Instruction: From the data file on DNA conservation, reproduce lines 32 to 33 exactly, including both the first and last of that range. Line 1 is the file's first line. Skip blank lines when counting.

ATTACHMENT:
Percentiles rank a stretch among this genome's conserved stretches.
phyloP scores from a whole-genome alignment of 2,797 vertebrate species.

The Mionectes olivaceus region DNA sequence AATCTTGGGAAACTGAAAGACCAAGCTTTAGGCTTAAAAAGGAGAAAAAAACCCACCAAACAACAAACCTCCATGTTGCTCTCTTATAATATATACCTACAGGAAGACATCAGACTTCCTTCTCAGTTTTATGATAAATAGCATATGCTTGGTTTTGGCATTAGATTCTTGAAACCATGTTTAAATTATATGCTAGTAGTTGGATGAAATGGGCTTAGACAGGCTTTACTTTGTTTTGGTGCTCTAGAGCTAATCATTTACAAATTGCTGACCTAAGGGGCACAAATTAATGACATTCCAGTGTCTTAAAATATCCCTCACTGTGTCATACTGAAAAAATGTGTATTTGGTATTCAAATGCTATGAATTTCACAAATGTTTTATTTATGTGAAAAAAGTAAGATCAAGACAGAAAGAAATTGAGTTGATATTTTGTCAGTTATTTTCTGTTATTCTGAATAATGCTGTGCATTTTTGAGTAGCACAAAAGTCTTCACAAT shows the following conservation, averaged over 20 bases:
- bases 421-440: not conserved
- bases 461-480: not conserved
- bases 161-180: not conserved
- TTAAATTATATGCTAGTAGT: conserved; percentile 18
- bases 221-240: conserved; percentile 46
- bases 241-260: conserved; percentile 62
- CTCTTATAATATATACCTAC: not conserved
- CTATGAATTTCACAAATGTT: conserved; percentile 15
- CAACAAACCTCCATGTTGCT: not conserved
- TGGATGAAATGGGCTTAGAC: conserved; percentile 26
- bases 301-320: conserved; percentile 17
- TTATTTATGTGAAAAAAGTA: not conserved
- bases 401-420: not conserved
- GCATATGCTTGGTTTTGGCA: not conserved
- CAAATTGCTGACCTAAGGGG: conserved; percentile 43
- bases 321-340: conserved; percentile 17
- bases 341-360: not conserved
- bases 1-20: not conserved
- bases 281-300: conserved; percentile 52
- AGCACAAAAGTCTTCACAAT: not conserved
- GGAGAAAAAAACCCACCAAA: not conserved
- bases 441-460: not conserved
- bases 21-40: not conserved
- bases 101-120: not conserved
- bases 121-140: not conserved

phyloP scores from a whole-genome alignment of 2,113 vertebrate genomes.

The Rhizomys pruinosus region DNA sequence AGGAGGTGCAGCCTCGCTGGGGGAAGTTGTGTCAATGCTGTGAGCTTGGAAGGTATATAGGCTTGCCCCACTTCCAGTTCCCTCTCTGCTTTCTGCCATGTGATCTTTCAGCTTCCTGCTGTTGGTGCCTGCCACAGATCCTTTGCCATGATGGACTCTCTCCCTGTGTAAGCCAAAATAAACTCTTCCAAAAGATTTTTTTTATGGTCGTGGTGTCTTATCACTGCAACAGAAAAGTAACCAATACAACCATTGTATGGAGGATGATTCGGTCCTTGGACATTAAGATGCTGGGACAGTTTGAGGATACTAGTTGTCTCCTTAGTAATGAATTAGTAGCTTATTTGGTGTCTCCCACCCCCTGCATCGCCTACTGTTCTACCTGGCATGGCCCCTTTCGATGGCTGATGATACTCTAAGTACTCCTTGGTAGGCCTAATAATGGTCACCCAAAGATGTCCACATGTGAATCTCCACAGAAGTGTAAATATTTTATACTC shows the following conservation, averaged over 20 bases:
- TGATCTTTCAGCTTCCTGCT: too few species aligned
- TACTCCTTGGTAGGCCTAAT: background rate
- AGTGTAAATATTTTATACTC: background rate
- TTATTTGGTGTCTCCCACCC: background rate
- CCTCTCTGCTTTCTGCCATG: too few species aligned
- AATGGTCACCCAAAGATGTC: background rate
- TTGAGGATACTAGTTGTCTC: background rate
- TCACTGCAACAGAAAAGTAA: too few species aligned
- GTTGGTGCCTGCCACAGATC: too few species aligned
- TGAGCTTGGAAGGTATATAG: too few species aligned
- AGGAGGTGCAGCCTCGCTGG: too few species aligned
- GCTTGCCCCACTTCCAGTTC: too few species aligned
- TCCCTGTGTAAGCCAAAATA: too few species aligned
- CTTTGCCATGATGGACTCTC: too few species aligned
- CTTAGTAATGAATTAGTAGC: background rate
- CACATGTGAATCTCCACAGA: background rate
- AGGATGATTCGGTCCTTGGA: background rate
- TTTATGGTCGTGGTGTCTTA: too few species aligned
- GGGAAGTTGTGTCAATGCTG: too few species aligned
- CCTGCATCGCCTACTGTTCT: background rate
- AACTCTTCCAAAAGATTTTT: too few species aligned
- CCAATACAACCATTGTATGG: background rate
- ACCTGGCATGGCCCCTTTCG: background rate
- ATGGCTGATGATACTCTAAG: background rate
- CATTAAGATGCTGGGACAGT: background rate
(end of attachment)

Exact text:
- TACTCCTTGGTAGGCCTAAT: background rate
- AGTGTAAATATTTTATACTC: background rate